Dropping a V8 into a vehicle automatically gets an enthusiast’s heart pumping, but it wouldn’t do the Lexus’ 5.0L 2UR-GSE justice to leave it at that. After experiencing it in the LC you’ll find that all V8’s are not equal and there is something very special about this high revving engine; part fine-tuned instrument, part roaring beast.
For many driving enthusiasts, the sound of the engine is one of the most important aspects of the car and in this regard the LC 500 does not disappoint. While it doesn’t quite reach the highs of the banshee wail of the LFA, LC uses a similar trick by allowing specially filtered frequencies of engine note to be piped into the cabin putting you in the center of an absolute symphony of internal combustion. Paired with a computer controlled exhaust valve and the roof open it equates to an incredible soundtrack, an automotive nirvana. Backing up that wonderful noise are 471 horsepower at 7,100RPM, and 398 lb-ft. at 4,800RPM, enough for a 0-100km/h in about 4.7 seconds.
Equally impressive is the 10 speed automatic transmission which will have you flicking up and down the gears and giving the magnesium shift paddles a real workout. Bouncing off the rev-limiter like rabid dog, the roar of the V8 eggs you on to ring it out up to its 7,100RPM limit. Gear changes are sublime, and the auto-blip downshifting is ultra-satisfying. In automatic mode the car behaves exactly as you would expect depending on the driving mode you have selected.
Equipped with adaptive variable suspension, a Torsen limited slip differential and a Yamaha rear performance damper the LC Convertible handles as good as it looks, easily holding the line with neutral handling and sharp turn in but also providing a supple and luxurious ride quality befitting the Lexus name. The suspension tuning is remarkable especially when you consider we are rolling on 21-inch forged wheels wrapped in 245/40 front and 275/35 rear run-flat tires.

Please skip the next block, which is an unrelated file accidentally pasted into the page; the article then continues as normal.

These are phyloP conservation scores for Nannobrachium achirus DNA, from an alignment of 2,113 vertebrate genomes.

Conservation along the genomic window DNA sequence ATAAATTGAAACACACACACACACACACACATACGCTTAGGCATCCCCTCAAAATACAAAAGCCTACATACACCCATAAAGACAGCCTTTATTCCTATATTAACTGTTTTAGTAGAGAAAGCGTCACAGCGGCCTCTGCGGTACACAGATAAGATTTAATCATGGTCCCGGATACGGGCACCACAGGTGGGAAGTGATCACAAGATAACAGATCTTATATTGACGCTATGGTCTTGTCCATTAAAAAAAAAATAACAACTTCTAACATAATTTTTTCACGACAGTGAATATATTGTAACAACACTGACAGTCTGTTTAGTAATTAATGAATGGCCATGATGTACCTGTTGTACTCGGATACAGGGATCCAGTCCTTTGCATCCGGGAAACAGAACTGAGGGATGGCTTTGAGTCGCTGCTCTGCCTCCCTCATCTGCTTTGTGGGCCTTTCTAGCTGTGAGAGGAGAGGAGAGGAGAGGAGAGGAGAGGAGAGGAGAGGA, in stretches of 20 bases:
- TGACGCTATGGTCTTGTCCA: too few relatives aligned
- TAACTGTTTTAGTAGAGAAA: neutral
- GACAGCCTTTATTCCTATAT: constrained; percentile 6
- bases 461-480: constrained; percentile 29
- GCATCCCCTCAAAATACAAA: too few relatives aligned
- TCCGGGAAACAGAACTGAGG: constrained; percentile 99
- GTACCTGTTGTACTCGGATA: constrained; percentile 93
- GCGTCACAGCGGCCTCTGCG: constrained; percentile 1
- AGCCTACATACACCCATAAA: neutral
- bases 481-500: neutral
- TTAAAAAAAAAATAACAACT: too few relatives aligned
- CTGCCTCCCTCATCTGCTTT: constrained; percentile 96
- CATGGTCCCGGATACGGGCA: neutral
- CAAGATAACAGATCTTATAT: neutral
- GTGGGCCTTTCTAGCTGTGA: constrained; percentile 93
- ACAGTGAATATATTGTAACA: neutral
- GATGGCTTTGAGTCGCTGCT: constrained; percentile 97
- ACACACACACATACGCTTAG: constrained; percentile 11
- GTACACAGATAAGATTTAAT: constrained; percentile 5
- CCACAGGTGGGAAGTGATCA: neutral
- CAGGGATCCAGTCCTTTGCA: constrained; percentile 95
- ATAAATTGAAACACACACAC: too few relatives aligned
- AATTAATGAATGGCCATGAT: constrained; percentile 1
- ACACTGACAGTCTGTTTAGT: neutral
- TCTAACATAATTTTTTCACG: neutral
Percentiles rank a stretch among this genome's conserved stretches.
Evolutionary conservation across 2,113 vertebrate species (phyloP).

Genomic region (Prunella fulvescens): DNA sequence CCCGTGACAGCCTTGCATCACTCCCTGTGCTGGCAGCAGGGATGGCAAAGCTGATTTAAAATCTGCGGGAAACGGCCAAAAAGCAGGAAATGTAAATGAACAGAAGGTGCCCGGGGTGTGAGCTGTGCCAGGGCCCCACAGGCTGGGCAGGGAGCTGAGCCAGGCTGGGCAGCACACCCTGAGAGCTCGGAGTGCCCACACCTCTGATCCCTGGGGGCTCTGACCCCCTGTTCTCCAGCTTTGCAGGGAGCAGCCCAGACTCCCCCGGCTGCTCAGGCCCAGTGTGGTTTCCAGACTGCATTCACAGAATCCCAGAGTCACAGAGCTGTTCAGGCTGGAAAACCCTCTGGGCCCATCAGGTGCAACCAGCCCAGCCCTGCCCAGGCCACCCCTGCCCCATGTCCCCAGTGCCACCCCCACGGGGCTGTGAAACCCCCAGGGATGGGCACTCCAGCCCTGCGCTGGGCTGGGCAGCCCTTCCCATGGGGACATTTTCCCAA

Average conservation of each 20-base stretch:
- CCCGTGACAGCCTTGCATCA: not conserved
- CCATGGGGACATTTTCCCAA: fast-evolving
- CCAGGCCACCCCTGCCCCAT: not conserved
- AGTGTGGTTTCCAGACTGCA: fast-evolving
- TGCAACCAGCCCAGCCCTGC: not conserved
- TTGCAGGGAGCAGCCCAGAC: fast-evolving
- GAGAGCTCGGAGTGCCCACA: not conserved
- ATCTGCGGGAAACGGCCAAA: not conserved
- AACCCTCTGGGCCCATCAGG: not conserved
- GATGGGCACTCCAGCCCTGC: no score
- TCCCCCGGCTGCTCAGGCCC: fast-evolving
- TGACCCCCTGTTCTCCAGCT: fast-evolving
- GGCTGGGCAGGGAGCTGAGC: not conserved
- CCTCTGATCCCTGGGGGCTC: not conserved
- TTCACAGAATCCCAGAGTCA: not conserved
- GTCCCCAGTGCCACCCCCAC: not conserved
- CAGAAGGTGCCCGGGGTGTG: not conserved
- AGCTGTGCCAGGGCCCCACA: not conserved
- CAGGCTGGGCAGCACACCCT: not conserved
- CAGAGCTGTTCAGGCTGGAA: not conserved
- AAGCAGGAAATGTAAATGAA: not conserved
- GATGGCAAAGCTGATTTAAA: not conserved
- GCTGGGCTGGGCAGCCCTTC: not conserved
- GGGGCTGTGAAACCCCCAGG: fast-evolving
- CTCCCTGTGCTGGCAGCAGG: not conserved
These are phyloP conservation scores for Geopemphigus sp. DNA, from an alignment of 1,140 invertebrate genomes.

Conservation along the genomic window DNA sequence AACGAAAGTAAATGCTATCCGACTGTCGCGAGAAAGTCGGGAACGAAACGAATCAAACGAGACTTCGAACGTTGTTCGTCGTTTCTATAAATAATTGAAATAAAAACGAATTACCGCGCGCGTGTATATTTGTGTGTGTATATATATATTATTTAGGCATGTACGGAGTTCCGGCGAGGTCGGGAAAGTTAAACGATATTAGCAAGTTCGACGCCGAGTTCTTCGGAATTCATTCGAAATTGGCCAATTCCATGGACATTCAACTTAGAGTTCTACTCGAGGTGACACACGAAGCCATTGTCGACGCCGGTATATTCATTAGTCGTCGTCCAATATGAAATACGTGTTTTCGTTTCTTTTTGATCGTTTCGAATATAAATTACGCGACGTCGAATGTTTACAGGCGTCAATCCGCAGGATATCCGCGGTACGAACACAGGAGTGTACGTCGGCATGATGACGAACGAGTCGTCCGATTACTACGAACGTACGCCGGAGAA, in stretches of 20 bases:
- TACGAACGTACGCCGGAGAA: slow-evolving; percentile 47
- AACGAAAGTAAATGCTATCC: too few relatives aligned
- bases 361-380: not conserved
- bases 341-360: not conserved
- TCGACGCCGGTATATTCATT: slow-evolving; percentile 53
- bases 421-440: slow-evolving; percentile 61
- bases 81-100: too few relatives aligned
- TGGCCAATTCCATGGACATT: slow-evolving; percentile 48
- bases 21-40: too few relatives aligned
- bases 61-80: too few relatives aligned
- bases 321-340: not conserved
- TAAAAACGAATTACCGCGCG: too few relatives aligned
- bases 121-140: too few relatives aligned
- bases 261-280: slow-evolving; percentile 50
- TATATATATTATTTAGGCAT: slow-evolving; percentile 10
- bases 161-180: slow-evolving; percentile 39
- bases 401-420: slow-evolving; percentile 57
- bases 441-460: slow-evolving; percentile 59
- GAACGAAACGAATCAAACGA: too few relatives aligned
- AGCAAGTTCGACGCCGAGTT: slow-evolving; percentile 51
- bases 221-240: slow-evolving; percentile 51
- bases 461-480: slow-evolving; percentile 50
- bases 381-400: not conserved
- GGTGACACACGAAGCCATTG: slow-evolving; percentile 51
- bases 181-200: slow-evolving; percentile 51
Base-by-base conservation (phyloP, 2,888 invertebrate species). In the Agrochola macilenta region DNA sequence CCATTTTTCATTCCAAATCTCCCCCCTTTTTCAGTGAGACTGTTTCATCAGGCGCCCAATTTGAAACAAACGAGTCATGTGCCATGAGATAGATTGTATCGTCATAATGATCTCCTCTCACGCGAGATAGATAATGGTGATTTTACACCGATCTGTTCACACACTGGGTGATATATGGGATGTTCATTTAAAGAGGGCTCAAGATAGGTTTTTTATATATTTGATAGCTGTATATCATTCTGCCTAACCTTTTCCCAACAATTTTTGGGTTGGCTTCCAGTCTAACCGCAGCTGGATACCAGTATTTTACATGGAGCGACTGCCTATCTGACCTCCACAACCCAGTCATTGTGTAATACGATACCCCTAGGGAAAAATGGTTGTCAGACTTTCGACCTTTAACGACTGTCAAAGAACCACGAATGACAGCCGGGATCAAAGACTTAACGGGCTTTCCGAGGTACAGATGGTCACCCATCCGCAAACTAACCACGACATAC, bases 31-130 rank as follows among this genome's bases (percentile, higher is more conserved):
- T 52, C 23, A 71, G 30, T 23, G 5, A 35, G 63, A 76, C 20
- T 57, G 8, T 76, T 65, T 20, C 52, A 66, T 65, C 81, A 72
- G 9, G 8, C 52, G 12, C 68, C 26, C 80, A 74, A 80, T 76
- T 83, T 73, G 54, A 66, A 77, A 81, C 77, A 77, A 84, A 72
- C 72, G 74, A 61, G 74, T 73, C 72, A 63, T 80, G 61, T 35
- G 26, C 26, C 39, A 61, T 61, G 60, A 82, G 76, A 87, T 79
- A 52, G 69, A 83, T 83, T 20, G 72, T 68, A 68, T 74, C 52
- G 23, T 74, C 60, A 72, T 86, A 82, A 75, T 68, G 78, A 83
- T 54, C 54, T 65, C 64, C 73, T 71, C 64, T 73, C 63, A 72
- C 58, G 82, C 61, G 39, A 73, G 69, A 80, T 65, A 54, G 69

In our time with the LC Convertible with mixed highway and our fair share of backroads we observed fuel economy of 15.5L/ 100 km. Not only is she thirsty, but she only runs on the good stuff (91 Octane or better) – it’s a good thing the LC makes burning that fuel and gas money feel worthwhile.
Unlike the LC 500 Coupe, the convertible comes standard with much of the coupes Performance Package. New for 2022 is the option for a “Bespoke Build” where you can choose from three wheel styles, interior and exterior color combinations including parts from the inspiration edition of 2021. The LC Convertible starts at $124,300, and the new Cadmium Orange paint adds $650.
The 2022 Lexus LC 500 Convertible isn’t going to win any awards, or win many drag races with cars you can buy for similar money but spending time in its presence is an absolute joy – whether taking in its design, using it as a relaxing refuge from the stresses of daily life, or taking it out for an exhilarating Sunday morning drive. This is a car that is truly special; it’s the best Japanese car on sale today and will be sought after long after production lines stop.